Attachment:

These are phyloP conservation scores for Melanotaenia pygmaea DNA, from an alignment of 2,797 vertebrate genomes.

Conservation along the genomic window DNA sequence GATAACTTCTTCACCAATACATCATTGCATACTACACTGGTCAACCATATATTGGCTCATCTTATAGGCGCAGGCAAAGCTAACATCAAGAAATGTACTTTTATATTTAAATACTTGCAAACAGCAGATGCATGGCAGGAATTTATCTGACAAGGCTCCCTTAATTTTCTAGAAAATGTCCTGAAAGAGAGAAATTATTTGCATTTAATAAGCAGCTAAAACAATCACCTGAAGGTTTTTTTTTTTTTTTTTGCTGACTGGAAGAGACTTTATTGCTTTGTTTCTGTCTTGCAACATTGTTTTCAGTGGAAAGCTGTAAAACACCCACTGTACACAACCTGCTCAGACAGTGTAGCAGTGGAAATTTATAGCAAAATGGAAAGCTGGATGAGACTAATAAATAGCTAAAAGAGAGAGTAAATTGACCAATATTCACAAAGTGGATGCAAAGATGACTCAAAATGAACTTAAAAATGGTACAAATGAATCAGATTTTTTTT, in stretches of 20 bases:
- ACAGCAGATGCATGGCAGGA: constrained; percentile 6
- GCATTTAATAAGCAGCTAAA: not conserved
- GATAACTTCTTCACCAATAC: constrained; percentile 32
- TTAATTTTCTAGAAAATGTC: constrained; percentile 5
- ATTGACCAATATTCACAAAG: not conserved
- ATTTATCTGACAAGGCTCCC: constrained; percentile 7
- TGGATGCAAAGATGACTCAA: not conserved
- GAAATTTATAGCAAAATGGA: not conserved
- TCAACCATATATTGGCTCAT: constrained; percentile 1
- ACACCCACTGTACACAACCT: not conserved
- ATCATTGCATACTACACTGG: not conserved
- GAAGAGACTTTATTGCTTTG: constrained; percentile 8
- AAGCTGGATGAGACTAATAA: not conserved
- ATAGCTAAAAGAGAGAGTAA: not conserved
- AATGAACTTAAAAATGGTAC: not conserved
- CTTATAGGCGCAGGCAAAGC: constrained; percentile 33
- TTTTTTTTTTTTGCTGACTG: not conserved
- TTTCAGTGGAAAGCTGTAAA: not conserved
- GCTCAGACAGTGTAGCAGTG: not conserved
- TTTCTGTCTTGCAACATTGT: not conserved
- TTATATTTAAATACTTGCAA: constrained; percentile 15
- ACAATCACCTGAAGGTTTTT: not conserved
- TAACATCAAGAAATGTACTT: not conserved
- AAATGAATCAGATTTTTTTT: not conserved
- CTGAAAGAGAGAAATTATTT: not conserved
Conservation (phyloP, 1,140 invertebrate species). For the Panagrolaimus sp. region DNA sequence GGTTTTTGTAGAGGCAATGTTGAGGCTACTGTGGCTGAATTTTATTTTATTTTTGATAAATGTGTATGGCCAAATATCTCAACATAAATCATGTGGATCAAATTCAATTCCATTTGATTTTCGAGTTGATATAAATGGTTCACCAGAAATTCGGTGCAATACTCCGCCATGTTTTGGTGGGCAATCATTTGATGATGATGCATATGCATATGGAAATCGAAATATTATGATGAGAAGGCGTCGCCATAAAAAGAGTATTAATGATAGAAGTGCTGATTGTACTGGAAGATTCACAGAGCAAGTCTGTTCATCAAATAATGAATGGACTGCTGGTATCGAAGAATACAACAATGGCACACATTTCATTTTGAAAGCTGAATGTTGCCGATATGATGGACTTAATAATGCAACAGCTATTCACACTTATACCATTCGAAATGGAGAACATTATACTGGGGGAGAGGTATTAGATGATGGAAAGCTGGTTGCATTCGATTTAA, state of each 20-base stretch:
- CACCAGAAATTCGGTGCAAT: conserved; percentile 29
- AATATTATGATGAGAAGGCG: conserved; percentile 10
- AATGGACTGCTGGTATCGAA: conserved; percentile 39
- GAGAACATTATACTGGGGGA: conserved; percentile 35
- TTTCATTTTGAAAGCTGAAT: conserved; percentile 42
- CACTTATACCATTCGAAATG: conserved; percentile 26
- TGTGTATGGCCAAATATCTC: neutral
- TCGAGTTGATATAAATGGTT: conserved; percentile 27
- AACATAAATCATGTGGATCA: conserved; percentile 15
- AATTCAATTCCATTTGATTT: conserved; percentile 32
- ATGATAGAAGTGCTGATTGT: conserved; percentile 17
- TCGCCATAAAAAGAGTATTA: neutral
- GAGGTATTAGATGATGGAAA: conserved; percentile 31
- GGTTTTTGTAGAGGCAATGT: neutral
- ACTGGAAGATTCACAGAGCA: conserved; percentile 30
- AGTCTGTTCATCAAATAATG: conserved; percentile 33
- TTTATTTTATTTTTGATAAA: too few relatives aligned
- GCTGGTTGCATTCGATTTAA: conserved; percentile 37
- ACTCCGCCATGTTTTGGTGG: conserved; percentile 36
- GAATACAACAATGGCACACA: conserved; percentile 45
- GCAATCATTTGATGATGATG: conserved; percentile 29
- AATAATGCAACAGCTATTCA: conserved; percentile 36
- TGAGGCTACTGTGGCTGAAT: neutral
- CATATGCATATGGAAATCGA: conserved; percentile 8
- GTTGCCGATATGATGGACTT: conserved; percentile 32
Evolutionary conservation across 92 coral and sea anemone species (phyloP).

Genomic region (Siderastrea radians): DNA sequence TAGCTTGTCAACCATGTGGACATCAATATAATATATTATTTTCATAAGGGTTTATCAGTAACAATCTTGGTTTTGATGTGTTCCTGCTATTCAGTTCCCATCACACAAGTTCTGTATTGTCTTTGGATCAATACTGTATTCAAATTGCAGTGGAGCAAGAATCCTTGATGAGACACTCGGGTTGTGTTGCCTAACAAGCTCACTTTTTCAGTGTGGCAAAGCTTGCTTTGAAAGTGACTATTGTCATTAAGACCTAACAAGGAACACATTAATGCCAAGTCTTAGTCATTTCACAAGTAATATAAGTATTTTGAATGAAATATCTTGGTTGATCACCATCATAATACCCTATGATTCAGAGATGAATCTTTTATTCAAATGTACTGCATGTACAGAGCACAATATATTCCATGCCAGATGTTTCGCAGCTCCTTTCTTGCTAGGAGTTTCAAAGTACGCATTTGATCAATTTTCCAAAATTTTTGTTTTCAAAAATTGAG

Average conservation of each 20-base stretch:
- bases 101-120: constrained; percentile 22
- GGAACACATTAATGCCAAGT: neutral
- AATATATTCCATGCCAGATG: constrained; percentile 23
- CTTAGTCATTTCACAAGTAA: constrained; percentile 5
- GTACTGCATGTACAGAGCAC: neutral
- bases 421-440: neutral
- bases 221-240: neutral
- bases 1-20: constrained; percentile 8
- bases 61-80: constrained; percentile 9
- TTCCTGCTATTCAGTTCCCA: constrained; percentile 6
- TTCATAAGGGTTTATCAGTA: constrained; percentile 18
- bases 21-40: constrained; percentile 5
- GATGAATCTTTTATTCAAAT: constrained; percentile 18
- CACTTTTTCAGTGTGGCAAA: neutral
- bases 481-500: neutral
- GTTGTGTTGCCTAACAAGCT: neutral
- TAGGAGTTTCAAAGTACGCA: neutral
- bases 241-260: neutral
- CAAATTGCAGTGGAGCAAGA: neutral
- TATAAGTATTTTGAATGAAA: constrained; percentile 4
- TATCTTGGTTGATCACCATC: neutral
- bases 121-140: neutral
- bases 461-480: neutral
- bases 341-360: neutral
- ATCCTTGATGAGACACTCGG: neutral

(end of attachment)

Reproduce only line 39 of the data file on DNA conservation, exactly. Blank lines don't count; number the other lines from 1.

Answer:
- ATGATAGAAGTGCTGATTGT: conserved; percentile 17